Cold Sore – Diagnosis, Symptoms, and Treatment

Doctor Nathan LeDeaux, MD

Medically reviewed by Dr. Nathan LeDeaux, MD

Medical Professional

Updated - December 22, 2020

Nathan LeDeaux is an emergency medicine physician at the University of Wisconsin and got his M.D. from Northwestern University in Chicago Illinois.

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What is a Cold Sore?

Herpes simplex virus is responsible for oral and genital herpes. Oral herpes is responsible for the formation of cold sores  These conditions are characterized by the development of vesicular (blister-like) rashes that overlie an erythematous (red) base.  The vesicles tend to form in clusters then combine to form one large sore that lasts for around a week.  These sores are painful and highly contagious.  They can also lead to significant psychological discomfort and self-consciousness due to their cosmetic appearance.

Herpes simplex virus type 1 (HSV 1) tends to cause oral herpes, also known as cold sores, whereas herpes simplex virus type 2 (HSV 2) is more likely to cause genital herpes – however, either of these viruses can cause oral or genital infection.  HSV1 infection is extremely common– a large portion of infected individuals are asymptomatic carriers who never develop any signs of infection. HSV 2 is much more likely to result in symptoms and is rarely asymptomatic.  These viruses are spread via oral or genital contact.

HSV 1 and 2 are so common as they can be spread without any sores being present. Open lesions do not need to necessarily be present as there may be asymptomatic viral sheddingLesions that are crusted over are less likely to be contagious.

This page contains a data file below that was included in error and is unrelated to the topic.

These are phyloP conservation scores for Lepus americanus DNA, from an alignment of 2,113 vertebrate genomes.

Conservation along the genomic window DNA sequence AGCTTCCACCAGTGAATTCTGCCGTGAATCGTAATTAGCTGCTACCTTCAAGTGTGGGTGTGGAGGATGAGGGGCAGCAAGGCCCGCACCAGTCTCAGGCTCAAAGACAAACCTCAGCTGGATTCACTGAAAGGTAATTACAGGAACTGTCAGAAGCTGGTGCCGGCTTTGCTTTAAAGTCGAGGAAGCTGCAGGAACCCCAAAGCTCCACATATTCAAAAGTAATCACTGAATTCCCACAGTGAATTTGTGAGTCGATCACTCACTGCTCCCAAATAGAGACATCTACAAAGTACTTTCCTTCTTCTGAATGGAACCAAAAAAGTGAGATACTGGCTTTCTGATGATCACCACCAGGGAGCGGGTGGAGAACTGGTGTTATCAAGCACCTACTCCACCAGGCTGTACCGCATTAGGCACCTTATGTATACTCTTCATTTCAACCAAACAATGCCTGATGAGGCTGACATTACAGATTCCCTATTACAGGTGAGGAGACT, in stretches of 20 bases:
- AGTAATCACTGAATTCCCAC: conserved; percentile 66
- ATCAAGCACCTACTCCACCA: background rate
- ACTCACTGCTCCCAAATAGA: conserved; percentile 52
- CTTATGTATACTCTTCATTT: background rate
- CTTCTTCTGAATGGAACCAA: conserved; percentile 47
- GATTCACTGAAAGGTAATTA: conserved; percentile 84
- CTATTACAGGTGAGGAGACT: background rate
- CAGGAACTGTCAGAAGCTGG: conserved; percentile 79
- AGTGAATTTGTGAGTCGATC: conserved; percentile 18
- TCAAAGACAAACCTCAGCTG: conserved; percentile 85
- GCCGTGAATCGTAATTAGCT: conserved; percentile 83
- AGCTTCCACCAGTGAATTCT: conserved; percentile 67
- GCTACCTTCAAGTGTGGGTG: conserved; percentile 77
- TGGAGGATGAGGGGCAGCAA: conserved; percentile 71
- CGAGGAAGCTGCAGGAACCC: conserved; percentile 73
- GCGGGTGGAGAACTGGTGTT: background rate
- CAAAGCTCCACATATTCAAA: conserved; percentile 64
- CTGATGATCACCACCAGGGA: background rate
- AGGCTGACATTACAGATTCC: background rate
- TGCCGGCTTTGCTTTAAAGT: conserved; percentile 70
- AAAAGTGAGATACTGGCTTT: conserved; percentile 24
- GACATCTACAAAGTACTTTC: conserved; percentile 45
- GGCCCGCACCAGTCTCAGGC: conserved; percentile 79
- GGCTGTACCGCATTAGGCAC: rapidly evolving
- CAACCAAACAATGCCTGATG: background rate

What Causes Cold Sores?

Both the HSV 1 and HSV 2 viruses that lead to cold sores are spread by direct contact. This can occur regardless of if lesions are present on the skin but is much more likely to occur if there are open sores present. 

Oral herpes (herpes labialis) is typically acquired by oral contact with the virus in the oral or genital secretions of an infected individual.  This type of infection is also commonly known as a “cold sore.”  Genital infections are similarly transmitted by contact with an HSV infected area in another individual. 

In rare cases, it is possible for an individual to spread the infection from one area of themselves to another area. This almost always occurs when viral particles from an active sore contact an area on the body where the skin is broken. 

The reason that cold sores and genital herpes results in repeated breakouts of sores is not due to constant reinfections. After the initial infection, the HSV virus remains inactive in the nerve cells near the area. It can occasionally reactivate and cause sores to form before being fought back by the immune system and returning to the nerve cells. When these reactivations occur they result in the classic painful vesicular and erythematous lesions of herpes.  These form on the lips and mouth in oral herpes and in the genital region in genital herpes.

How Common is a Cold Sore?